This year, GENDER.ED and the Edinburgh University Students Association (EUSA) came together for the launch of the Undergraduate Feminist Trailblazers Awards and Blog Series. The Awards seek to recognise and celebrate the contribution of undergraduate students from the University of Edinburgh who are furthering the cause of feminism through important and impactful work. This year, the judges were GENDER.ED Steering Group member and ‘Understanding Gender in the Contemporary World’ course convenor, Dr Meryl Kenny, EUSA Vice President Education, Tara Gold and GENDER.ED’s Interim Director, Dr Radhika Govinda.
The third-place winner for this year’s Undergraduate Feminist Trailblazers Awards is Shy Zvouloun, a 4th year LLB in Law with Honours student at the University of Edinburgh. The judges were impressed with Shy’s year-long commitment to GENDER.ED, as Undergraduate Communications and Events Intern and thought that this, along with her array of other experience, demonstrated Shy’s dedication to promoting, sustaining, and engaging with feminism. Radhika Govinda, Fiona Mackay, and Meryl Kenny, on behalf of GENDER.ED, noted how Shy became ‘the lifeblood of the network’ during her internship, bringing ‘phenomenal energy, creativity and initiative’ which has been instrumental in showcasing gender and sexualities studies research at the University of Edinburgh. From updating the networks Directory to organising the Annual Research Showcase, Shy has consistently demonstrated fervour in her collaborative and inclusive promotion of gender and sexuality studies. Alongside her work at GENDER.ED, Shy has shown a fierce dedication to gender justice and inclusion through her roles as Director of Speakers and Events at the Women in Law Society, and the Director of the Edinburgh International Justice Initiative. On top of these achievements, Shy also won first prize in the Women in Law Society and Black Chambers legal writing competition, a true testament to her ability and initiative. The judges commended the work that Shy does to sustain feminism both outside of and within the University, including behind the scenes at GENDER.ED.
Here’s what Shy had to say in response to some questions posed to her by GENDER.ED’s Undergraduate Communications and Events intern, Lauren Galligan:
What motivates you in your work to further the cause of feminism?
I’m heavily motivated by the transformative potential that feminism, as a social movement, has. Feminism has fuelled the fights for some of the progress made towards the growing women’s rights movement, from the right to vote to the right to maternity leave. It has allowed us to identify, and consequently challenge, the harmful social norms held in place, and legitimated, by the patriarchal, hetero- and cis-normative, white supremacist structures governing the societies in which we exist. I strongly believe that every small act, every contribution, no matter how small, counts in the feminist struggle. I hope that through my work I can play even the smallest part in the struggle for women’s liberation.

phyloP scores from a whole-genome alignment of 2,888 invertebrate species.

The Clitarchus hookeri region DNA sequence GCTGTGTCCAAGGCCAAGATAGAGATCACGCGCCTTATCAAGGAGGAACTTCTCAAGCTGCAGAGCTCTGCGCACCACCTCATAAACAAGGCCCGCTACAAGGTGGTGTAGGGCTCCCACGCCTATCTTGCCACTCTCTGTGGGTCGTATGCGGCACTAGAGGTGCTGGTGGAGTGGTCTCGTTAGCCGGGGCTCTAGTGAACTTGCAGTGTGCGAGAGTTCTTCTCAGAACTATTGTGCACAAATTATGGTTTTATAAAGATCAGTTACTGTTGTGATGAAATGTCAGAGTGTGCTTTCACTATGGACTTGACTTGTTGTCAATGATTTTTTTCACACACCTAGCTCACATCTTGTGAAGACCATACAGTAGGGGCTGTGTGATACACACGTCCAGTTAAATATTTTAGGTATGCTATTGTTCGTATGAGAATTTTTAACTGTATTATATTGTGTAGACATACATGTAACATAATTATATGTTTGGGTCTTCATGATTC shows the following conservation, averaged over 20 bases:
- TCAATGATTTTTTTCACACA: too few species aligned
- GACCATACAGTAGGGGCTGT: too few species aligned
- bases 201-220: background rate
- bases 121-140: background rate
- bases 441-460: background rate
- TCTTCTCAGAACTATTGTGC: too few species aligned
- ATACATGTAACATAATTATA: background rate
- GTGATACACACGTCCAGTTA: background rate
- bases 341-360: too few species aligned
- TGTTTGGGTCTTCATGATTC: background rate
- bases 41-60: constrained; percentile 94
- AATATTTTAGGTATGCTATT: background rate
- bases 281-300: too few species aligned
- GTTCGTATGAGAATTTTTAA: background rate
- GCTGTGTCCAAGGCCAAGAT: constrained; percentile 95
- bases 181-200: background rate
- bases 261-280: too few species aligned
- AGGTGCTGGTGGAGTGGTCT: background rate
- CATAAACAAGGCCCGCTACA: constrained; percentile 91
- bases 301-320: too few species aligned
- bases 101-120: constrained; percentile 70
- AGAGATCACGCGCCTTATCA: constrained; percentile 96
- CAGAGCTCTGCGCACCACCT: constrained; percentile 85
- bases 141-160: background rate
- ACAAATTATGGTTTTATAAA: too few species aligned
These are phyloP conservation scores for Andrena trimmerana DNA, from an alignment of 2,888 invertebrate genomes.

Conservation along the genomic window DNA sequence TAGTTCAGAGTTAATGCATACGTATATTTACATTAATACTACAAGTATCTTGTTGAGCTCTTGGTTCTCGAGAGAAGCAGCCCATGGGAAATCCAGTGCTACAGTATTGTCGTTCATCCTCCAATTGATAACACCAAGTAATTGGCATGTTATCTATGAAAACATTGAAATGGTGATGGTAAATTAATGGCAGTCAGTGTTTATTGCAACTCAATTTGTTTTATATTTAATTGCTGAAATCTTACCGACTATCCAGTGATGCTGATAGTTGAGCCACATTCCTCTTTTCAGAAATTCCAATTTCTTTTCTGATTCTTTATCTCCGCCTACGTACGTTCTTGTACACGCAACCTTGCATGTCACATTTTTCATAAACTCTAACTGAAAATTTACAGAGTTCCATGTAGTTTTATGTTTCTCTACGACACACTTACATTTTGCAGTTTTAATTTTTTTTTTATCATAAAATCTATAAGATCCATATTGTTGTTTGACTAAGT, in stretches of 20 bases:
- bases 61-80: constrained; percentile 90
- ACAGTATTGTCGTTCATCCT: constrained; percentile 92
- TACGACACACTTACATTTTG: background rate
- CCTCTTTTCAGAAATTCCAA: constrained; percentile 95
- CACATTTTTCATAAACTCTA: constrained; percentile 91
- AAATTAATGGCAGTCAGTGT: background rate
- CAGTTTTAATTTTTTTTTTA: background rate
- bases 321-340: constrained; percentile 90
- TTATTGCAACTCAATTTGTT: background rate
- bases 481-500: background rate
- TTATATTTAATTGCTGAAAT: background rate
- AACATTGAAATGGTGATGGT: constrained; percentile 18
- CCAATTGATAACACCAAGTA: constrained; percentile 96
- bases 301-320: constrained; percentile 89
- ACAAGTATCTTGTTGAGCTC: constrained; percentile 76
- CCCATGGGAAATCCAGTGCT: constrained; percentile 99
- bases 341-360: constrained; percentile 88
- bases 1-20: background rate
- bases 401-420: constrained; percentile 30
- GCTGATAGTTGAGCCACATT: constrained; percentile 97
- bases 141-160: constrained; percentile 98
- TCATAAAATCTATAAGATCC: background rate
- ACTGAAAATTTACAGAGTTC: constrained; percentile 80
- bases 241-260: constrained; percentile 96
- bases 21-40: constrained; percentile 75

What would be your advice to any other students and non-students wanting to get involved in similar work to you?
Not to doubt themselves! In 2021, I had almost stopped myself from applying for my internship at GENDER.ED because I hadn’t formally engaged in feminist, gender, or queer studies in my degree, save for electing to approach my assessments through queer and/or feminist lenses. I would’ve missed out on multiple exceptional experiences and opportunities to contribute to the feminist cause had I let my self-doubt win. Every individual has something to contribute to the movement, regardless of the background they come from, so I advise students not to let their self-doubt about their place in the movement win.
Who else, outside of yourself, do you consider an inspirational ‘Feminist Trailblazer’, and why?
There are so many people I view as inspirational feminist trailblazers, but if I had to choose one, it would be author, historian, and activist Rebecca Solnit. While her work extends well beyond feminism, I have found great comfort, and great enlightenment, in her writing. I read her book Men Explain Things to Me at 14 when it had just come out, and while I was already passionate about women’s rights, her writing about violence against women, marriage equality, and of the ‘mansplaining’ that is all too familiar to women played a pivotal role in the development of my own passions and interests. Additionally, while not feminism-specific, her book Hope in the Dark (an essay version of which may be found here) has been instrumental in recovering from the sense of existential disappointment and dread I feel when considering the state of the world today. I recently bought a new copy and picked it up again following the recent repeal of Roe v Wade by the Supreme Court of the United States, and one quote I have clung to for years struck me anew. It goes:
“… hope is not like a lottery ticket you can sit on the sofa and clutch, feeling lucky … hope is an ax you break down doors with in an emergency; because hope should shove you out the door, because it will take everything you have to steer the future away from endless war, from the annihilation of the earth’s treasures and the grinding down of the poor and marginal. Hope just means another world might be possible, not promised, not guaranteed. Hope calls for action; action is impossible without hope.”
In my view, nothing quite encompasses the hope we tap into as part of the feminist struggle the way Solnit’s quote does.
This is the third blog post in our series profiling the winners of the Undergraduate Feminist Trailblazer Awards 2021-2022, organised by GENDER.ED and EUSA. Look out for four more blog posts in this series!